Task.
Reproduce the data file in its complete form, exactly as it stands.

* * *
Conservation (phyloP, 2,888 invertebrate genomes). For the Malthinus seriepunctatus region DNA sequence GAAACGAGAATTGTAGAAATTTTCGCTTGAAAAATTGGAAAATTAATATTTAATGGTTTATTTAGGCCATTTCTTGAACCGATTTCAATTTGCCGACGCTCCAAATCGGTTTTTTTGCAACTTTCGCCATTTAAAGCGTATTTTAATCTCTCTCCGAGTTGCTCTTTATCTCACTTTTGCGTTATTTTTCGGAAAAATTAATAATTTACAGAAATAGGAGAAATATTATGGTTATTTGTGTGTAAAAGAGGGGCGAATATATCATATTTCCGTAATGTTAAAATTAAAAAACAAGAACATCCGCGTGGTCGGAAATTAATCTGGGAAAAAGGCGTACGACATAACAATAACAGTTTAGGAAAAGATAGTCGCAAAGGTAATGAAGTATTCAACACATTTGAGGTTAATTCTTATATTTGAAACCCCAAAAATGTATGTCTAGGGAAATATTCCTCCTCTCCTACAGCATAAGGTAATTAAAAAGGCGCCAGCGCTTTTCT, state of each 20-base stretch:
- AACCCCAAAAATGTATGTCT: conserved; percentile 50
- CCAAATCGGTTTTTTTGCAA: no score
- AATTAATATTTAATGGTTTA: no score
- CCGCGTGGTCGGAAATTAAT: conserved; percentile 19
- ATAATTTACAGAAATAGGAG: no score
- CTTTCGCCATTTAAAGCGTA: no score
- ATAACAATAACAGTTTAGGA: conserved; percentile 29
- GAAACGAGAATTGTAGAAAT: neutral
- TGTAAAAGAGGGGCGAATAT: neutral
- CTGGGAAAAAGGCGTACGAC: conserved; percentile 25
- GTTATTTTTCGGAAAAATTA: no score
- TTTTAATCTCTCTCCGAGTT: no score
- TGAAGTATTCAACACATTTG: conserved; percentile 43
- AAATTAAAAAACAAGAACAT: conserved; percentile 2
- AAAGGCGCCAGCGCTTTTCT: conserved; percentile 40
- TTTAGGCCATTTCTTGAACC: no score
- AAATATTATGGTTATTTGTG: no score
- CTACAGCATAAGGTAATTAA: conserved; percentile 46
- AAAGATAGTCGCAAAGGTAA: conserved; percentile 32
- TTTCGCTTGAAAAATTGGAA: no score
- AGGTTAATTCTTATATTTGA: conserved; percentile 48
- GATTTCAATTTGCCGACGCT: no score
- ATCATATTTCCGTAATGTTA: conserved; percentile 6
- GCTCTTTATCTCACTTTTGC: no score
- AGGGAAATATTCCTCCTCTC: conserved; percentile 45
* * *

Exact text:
Conservation (phyloP, 2,888 invertebrate genomes). For the Malthinus seriepunctatus region DNA sequence GAAACGAGAATTGTAGAAATTTTCGCTTGAAAAATTGGAAAATTAATATTTAATGGTTTATTTAGGCCATTTCTTGAACCGATTTCAATTTGCCGACGCTCCAAATCGGTTTTTTTGCAACTTTCGCCATTTAAAGCGTATTTTAATCTCTCTCCGAGTTGCTCTTTATCTCACTTTTGCGTTATTTTTCGGAAAAATTAATAATTTACAGAAATAGGAGAAATATTATGGTTATTTGTGTGTAAAAGAGGGGCGAATATATCATATTTCCGTAATGTTAAAATTAAAAAACAAGAACATCCGCGTGGTCGGAAATTAATCTGGGAAAAAGGCGTACGACATAACAATAACAGTTTAGGAAAAGATAGTCGCAAAGGTAATGAAGTATTCAACACATTTGAGGTTAATTCTTATATTTGAAACCCCAAAAATGTATGTCTAGGGAAATATTCCTCCTCTCCTACAGCATAAGGTAATTAAAAAGGCGCCAGCGCTTTTCT, state of each 20-base stretch:
- AACCCCAAAAATGTATGTCT: conserved; percentile 50
- CCAAATCGGTTTTTTTGCAA: no score
- AATTAATATTTAATGGTTTA: no score
- CCGCGTGGTCGGAAATTAAT: conserved; percentile 19
- ATAATTTACAGAAATAGGAG: no score
- CTTTCGCCATTTAAAGCGTA: no score
- ATAACAATAACAGTTTAGGA: conserved; percentile 29
- GAAACGAGAATTGTAGAAAT: neutral
- TGTAAAAGAGGGGCGAATAT: neutral
- CTGGGAAAAAGGCGTACGAC: conserved; percentile 25
- GTTATTTTTCGGAAAAATTA: no score
- TTTTAATCTCTCTCCGAGTT: no score
- TGAAGTATTCAACACATTTG: conserved; percentile 43
- AAATTAAAAAACAAGAACAT: conserved; percentile 2
- AAAGGCGCCAGCGCTTTTCT: conserved; percentile 40
- TTTAGGCCATTTCTTGAACC: no score
- AAATATTATGGTTATTTGTG: no score
- CTACAGCATAAGGTAATTAA: conserved; percentile 46
- AAAGATAGTCGCAAAGGTAA: conserved; percentile 32
- TTTCGCTTGAAAAATTGGAA: no score
- AGGTTAATTCTTATATTTGA: conserved; percentile 48
- GATTTCAATTTGCCGACGCT: no score
- ATCATATTTCCGTAATGTTA: conserved; percentile 6
- GCTCTTTATCTCACTTTTGC: no score
- AGGGAAATATTCCTCCTCTC: conserved; percentile 45